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dodgy-alan

Fan blade failure, 1 dead sadly.

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This story grabbed my attention. It's rare to see this sort of accident, The captain kept her nerve and got the aircraft down without further damage or incident thankfully, though I imagine the aircraft will be in the hangar for a while now!

https://edition.cnn.com/2018/04/18/us/southwest-emergency-landing/index.html

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Sad about the fatality, :( I think General Electric will be on the hot seat with now two of their engines exploding into pieces.

Edited by brett
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One item of note. Seen in all of the onboard pictures and videos - passengers with the oxy masks covering their mouths only. Looks like the majority. 

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When I was a child I travelled back from Majorca with Dan Air on a BAC 1-11.

On arriving at Luton airport we landed a bit heavily, but not horrendously so, and as we touched down my window broke.

Now I understand why the stewardess when white when I told her and why she rushed off to the Captain!

 

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so calm under pressure.....it shows that she has had so much training and knows the linits / capabilities of her equipment..  also the guy on ATC was really in control, calm and accomadating to their needs...... sad loss of life and  so unexpected........

Edited by wain
more info

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On 4/19/2018 at 09:54, J G said:

When I was a child I travelled back from Majorca with Dan Air on a BAC 1-11.

On arriving at Luton airport we landed a bit heavily, but not horrendously so, and as we touched down my window broke.

Now I understand why the stewardess when white when I told her and why she rushed off to the Captain!

 

There is a very famous incident of the captain being sucked out of the cockpit window on a One-eleven,. the co-pilot managed to land the aircraft and miraculously the pilot survived! 

 

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That captain and her FO had the double whammy - a catastrophic, un-contained engine failure AND sudden decompression at altitude.  Makes for a busy next half hour but it appears they performed admirably.  They could do nothing about the catastrophe in the cabin other than get down to breathable air promptly, which they did.
 
It also sounds as if the cabin crew and pax did all that could be done there too.  What a shame for that pax and her family.
 
John

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EASA had issued an Airworthiness Directive regarding that particular CFM engine (CFM56-7B) to ultrasonically test each fan blade by the end of the year, but nothing from the FAA. That has since been done, for high-cycle (30000+) engines, with a Service Bulletin covering the rest.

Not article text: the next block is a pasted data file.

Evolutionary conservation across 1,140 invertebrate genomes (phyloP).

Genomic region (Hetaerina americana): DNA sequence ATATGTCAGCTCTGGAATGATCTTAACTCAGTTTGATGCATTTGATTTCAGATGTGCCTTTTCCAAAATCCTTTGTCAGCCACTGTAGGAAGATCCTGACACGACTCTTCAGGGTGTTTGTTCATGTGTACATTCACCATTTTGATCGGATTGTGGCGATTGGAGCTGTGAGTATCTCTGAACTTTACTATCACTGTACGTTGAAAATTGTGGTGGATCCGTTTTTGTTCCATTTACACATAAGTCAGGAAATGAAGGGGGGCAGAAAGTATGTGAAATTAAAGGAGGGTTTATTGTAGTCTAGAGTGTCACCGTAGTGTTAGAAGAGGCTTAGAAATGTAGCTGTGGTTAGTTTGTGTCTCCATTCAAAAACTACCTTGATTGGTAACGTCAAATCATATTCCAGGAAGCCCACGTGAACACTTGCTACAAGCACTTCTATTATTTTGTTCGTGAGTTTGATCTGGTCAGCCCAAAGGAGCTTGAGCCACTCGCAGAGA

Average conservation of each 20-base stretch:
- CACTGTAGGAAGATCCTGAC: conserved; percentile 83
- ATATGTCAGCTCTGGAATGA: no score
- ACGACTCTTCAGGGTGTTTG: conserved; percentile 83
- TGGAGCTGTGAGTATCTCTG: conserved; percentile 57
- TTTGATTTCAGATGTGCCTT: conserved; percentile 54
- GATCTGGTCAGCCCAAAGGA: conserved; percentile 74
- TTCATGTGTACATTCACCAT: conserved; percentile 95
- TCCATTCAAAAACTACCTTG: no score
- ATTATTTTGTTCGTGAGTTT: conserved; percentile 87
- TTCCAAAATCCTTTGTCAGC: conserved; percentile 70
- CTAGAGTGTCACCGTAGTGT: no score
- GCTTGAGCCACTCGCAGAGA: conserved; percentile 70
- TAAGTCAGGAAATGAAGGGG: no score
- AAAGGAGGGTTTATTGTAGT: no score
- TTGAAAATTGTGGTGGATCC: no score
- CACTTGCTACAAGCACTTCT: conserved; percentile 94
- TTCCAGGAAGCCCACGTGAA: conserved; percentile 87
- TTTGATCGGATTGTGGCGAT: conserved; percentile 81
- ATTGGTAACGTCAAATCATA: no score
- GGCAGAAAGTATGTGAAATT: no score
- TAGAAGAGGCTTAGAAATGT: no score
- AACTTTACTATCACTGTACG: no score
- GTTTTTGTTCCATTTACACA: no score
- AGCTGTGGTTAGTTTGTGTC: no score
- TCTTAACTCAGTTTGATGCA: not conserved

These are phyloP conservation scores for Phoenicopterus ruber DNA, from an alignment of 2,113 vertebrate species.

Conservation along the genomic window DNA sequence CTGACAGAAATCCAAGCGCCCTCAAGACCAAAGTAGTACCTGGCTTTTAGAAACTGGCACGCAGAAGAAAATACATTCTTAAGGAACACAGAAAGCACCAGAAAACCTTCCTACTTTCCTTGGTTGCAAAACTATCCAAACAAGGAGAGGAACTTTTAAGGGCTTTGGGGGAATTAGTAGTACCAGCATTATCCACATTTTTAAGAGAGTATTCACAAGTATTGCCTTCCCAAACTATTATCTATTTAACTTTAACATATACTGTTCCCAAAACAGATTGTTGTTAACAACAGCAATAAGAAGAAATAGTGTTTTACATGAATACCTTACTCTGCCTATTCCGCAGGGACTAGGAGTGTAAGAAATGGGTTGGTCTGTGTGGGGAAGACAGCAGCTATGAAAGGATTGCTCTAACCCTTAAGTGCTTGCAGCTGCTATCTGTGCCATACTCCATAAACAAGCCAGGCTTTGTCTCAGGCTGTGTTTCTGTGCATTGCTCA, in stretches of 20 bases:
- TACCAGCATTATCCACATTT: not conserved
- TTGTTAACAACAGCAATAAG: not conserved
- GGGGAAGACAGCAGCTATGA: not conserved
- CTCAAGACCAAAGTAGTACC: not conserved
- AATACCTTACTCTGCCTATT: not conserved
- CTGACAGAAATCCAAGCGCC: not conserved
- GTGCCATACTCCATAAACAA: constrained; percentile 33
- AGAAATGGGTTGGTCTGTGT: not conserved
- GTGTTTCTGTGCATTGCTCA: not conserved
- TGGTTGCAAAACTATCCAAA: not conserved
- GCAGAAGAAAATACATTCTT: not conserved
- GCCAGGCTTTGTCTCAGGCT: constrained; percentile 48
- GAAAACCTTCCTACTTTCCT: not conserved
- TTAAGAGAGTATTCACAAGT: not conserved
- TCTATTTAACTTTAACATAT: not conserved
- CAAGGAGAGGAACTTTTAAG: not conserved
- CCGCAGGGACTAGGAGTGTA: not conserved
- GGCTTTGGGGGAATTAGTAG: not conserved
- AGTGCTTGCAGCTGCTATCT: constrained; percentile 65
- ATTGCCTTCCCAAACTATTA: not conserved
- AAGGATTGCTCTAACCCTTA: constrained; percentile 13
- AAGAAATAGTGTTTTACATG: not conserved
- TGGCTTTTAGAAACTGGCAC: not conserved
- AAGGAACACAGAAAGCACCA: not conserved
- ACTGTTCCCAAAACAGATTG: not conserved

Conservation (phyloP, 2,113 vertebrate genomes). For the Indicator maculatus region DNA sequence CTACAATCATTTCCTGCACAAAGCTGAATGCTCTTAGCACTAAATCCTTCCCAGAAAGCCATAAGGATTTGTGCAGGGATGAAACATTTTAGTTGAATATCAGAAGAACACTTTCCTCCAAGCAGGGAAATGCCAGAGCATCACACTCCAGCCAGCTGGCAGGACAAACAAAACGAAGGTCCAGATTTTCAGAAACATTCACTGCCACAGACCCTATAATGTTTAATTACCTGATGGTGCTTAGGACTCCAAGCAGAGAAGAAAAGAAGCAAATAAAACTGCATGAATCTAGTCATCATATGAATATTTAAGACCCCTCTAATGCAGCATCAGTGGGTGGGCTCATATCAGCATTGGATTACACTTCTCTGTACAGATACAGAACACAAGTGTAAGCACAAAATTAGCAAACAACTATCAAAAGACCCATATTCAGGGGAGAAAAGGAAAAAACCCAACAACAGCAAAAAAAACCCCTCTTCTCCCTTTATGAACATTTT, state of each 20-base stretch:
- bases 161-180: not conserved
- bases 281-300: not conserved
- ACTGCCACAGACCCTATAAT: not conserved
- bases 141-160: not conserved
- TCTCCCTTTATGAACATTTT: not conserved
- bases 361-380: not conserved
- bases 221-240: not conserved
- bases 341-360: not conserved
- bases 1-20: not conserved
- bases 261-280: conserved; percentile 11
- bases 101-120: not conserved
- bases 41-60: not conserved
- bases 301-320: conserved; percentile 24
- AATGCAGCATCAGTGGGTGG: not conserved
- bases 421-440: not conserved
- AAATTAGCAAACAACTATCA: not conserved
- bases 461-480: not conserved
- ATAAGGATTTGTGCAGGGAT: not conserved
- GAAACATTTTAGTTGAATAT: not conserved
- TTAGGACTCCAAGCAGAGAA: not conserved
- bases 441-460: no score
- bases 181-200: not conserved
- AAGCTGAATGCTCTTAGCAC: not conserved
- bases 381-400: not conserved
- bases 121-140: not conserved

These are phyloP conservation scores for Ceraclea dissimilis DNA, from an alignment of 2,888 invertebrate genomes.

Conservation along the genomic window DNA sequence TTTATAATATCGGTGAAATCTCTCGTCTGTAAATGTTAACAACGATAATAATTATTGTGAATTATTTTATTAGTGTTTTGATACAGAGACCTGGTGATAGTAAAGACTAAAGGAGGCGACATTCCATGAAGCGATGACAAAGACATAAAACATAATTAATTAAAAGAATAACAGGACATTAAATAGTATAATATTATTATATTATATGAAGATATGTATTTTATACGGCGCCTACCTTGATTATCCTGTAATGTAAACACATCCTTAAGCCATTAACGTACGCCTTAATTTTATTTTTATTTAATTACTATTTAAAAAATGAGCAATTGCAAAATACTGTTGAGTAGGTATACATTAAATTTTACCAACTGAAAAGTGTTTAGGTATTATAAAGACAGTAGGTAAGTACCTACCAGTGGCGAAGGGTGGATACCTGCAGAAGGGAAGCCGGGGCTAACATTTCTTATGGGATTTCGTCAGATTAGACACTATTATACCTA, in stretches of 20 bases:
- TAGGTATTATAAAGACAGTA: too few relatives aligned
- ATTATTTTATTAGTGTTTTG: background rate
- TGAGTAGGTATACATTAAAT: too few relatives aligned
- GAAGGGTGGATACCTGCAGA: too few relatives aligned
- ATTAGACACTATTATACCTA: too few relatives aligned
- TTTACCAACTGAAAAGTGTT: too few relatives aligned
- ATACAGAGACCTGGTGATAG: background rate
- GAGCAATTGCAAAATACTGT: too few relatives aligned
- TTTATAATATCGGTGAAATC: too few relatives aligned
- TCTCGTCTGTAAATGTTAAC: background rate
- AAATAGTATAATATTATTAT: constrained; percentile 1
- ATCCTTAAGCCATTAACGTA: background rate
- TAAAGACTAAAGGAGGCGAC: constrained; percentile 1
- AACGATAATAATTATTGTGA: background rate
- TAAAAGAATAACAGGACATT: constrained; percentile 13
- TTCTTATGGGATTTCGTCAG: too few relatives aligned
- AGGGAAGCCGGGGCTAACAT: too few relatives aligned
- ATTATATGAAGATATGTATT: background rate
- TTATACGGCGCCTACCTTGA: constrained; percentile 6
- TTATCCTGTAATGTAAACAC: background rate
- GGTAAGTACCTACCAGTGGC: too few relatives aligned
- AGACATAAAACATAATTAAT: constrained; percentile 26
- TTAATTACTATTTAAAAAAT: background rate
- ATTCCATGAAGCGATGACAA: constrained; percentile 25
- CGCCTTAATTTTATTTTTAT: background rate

Very sad to hear of the fatality. And I too noticed the limited number wearing the masks correctly

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The earlier failure was in a conical hub section, not a blade per se - they lost the whole LP compressor section, about five entire stages as I recall.  UT of blades is barking up entirely the wrong tree with respect to that one, though I don't have any comparable info on this new one.  I guess it's possible that losing one blade could cause a cascading failure but I don't think that's what happened in the first event - the airbus that landed in Canada (Gander, Newfoundland?)

 

John

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Thanks for that observation @hurricanemk1c

 

Interesting to note several items that are common

1. Southwest Airlines

2. Port engine

3. Damage to the cabin structure aft of the leading edge of the wing

 

- in the 2016 incident, the gash in the fuselage obviously was serious enough to depressurize the cabin. In the 2018 incident, a window in the same area was broken leading to depressurization AND the death of a passenger.

 

I wonder if there have been any similar failures on the starboard engine that did not result in damage to the cabin structure. If so, I would postulate that the rotation direction has something to do with the possibility of cabin damage.

 

I prefer to choose the wing area seating on all airline flights. I'm not wealthy enough to be sitting in First or Business Class. Sitting in close proximity to the MAC is the most comfortable place on any aircraft (despite the crumby seats in cattle-class). I think I'll be choosing my seating to be slightly closer to the front of the aircraft from now on, especially if it's a 737.

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On 4/19/2018 at 05:29, wain said:

so calm under pressure.....it shows that she has had so much training and knows the limits / capabilities of her equipment..

 

The National Transportation Safety Board reported that when the engine and window blew, the 737 tilted to the left at a forty-one-degree angle. That being the case, I'm sure everyone is thankful that Tammie Jo Shults was there to be immediately on top of the situation.

 

When she was in the US Navy, Tammie Jo Shults was more than an F/A-18 Hornet pilot: She was an F/A-18 instructor.

 

Absolutely outstanding flying, Captain Shults!

 

Tammie%20Jo%20Shults.png

Tammie Jo Shults

 

Edited by Soaranden
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